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Quilt Fabric - Learn More About Cotton Fabric

Originally posted - 8/21/2018
Last Updated - 9/12/2022

We can't make a quilt without fabric and fabric isn't cheap so knowing more about quilt fabric available on the market.  Quilts can be made with a variety of fabrics but for this article, we are going to stick with the traditional cotton fabric.  Also, we are going to stick to new fabric, i.e. not upcycled from clothing.  If I covered all of the fabrics that have been used to make quilts this post would take a week to read and I know none of us have time to read a novel on fabric.  So let's jump into cotton quilt fabric. 

Learn what the difference is between quilt shop fabric and big box store fabric.


This post may contain affiliate links.  Purchasing items from the links cost you nothing more and adds a few pennies to the fabric budget.

Quilt Fabric - Learn More About Cotton Fabric

Not all cotton fabric is the same.  Yes, it is all made from the same fiber cotton but it comes in different quality grades.  Think of it like sheets 100-200 thread count is fine, 300-500 are really good, and 1,000 thread count is outrageously expensive.  I looked up "top of the line sheets" to get an idea of the prices and I think I had a minor heart attack.  If you buy $1,000 sheets send me an email and let me know what they are like.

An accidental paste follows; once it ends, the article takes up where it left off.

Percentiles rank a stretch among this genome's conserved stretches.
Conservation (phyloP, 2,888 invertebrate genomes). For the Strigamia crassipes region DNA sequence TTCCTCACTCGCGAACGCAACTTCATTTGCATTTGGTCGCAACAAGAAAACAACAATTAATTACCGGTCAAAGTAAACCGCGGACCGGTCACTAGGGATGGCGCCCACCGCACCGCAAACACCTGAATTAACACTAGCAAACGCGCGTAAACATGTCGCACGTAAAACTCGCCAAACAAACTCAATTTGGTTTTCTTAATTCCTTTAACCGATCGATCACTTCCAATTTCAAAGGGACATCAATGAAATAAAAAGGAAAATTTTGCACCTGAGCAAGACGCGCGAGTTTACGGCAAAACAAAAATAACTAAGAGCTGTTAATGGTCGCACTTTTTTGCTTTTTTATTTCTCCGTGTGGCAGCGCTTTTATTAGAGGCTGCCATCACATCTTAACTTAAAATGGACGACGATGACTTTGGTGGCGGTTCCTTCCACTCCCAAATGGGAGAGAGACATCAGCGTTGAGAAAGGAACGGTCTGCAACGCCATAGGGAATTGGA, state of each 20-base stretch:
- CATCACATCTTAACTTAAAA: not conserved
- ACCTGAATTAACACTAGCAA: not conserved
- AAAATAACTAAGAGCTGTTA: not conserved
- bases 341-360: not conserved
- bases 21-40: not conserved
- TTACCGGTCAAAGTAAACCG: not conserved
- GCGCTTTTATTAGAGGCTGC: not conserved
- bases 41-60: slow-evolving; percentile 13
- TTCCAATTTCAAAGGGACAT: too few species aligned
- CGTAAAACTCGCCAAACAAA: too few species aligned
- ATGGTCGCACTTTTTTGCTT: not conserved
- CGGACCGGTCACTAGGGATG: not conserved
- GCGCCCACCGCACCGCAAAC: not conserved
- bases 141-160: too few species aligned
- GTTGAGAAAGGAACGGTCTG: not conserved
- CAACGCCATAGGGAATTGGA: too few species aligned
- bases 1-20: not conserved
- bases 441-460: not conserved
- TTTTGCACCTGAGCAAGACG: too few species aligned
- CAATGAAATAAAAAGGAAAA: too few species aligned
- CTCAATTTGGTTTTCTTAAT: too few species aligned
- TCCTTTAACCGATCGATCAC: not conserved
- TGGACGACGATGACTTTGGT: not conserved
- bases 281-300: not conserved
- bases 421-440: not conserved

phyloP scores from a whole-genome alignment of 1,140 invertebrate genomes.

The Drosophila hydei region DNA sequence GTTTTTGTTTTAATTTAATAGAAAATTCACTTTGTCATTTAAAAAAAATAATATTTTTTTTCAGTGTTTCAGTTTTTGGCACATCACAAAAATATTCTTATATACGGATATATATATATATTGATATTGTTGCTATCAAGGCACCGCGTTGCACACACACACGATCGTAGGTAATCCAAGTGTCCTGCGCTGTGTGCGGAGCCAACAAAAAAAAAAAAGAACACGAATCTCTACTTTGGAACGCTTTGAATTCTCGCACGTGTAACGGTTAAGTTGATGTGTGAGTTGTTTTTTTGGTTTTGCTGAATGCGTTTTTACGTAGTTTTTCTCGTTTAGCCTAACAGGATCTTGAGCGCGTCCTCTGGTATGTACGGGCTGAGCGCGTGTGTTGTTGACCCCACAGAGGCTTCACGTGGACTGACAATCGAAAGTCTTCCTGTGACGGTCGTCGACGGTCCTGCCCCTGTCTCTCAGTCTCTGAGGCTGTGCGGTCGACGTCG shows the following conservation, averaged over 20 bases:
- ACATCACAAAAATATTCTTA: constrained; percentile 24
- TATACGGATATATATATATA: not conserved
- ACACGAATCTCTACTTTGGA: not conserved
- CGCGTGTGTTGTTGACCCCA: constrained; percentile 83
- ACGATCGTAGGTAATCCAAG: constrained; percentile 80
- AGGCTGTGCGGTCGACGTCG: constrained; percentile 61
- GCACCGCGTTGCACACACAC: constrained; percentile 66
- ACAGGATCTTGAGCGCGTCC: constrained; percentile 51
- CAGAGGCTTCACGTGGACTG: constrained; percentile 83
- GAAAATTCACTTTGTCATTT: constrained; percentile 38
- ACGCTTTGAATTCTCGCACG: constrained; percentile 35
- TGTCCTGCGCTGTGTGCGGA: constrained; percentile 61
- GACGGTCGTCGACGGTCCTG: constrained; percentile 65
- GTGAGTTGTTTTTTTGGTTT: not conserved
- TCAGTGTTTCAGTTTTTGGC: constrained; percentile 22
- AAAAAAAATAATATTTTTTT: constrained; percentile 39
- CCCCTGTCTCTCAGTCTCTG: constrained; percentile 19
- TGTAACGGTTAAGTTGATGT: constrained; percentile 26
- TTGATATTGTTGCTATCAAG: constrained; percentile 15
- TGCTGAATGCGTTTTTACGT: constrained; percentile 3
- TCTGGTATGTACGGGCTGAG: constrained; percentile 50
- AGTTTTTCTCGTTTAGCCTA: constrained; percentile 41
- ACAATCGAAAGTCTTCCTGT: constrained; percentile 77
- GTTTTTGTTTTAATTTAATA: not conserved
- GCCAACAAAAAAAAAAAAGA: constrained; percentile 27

Fabric Quality 

There are several factors that go into the quality of the fabric.  I will do my very best to keep all of this as simple as possible.  I'm almost as passionate about how quilt fabric is made as I am about vintage Necchi sewing machines.  

The Cotton

The first thing we need is cotton, you can't make cotton quilt fabric without cotton.  The cotton from fields is turned into thread and the thread is then woven.  I found a great video showing how cotton goes from the field to the bale, it's nothing like hay or straw being bailed.


Once it is baled and graded the cotton will be shipped off and pulled into threads, if you have watched someone spin yarn from wool it is a very similar process.  Once the cotton has been made into thread it is then woven into fabric.

Fabric Greige

Greige is pronounced like the color gray and not beige.  Fabric greige is the grading system for the fabric.  The quality of the cotton is one part of the fabric grading equation.  The number of threads used, remember the sheet reference earlier, also plays into it as well as the thickness of the thread used in making the fabric.  If you are interested in more about the process of making the fabric Toyota Industries has a great infographic on it.

The fabric at this point would resemble unbleached muslin.  It then goes to be printed or dyed to become the quilt fabric we know, collect, and love.  There are a few more steps, various finishes are done depending on which manufacturer purchased the fabric greige.  

Why Quality Matters in Quilt Fabric